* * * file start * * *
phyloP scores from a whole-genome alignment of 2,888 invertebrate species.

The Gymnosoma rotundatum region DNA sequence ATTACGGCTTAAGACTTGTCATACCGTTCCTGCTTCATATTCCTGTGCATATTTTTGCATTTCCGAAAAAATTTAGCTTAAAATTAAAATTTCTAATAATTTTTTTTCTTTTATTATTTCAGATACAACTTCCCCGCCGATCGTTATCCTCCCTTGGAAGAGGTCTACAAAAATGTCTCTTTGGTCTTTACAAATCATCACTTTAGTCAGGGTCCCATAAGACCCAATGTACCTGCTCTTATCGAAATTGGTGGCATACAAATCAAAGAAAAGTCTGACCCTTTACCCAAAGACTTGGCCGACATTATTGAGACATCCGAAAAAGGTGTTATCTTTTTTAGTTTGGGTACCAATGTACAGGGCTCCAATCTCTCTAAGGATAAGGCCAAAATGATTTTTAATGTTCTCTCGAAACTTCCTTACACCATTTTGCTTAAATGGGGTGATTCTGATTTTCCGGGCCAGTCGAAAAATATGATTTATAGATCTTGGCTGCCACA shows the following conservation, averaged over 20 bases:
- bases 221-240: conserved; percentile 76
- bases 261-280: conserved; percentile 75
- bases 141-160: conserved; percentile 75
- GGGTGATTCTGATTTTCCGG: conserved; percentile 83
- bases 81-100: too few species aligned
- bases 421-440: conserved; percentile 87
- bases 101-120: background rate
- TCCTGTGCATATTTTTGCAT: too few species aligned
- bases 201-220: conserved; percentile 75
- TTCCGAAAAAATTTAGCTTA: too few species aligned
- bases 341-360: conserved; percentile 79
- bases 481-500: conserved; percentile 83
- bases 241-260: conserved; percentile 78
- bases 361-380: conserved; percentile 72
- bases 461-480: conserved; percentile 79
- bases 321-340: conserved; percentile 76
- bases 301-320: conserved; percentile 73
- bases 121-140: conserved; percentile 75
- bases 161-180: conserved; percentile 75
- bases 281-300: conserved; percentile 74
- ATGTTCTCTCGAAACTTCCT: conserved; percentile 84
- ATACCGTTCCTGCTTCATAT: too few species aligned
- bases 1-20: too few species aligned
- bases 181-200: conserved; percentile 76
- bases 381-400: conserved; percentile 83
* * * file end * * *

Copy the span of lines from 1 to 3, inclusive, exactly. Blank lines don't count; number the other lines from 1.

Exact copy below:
phyloP scores from a whole-genome alignment of 2,888 invertebrate species.

The Gymnosoma rotundatum region DNA sequence ATTACGGCTTAAGACTTGTCATACCGTTCCTGCTTCATATTCCTGTGCATATTTTTGCATTTCCGAAAAAATTTAGCTTAAAATTAAAATTTCTAATAATTTTTTTTCTTTTATTATTTCAGATACAACTTCCCCGCCGATCGTTATCCTCCCTTGGAAGAGGTCTACAAAAATGTCTCTTTGGTCTTTACAAATCATCACTTTAGTCAGGGTCCCATAAGACCCAATGTACCTGCTCTTATCGAAATTGGTGGCATACAAATCAAAGAAAAGTCTGACCCTTTACCCAAAGACTTGGCCGACATTATTGAGACATCCGAAAAAGGTGTTATCTTTTTTAGTTTGGGTACCAATGTACAGGGCTCCAATCTCTCTAAGGATAAGGCCAAAATGATTTTTAATGTTCTCTCGAAACTTCCTTACACCATTTTGCTTAAATGGGGTGATTCTGATTTTCCGGGCCAGTCGAAAAATATGATTTATAGATCTTGGCTGCCACA shows the following conservation, averaged over 20 bases:
- bases 221-240: conserved; percentile 76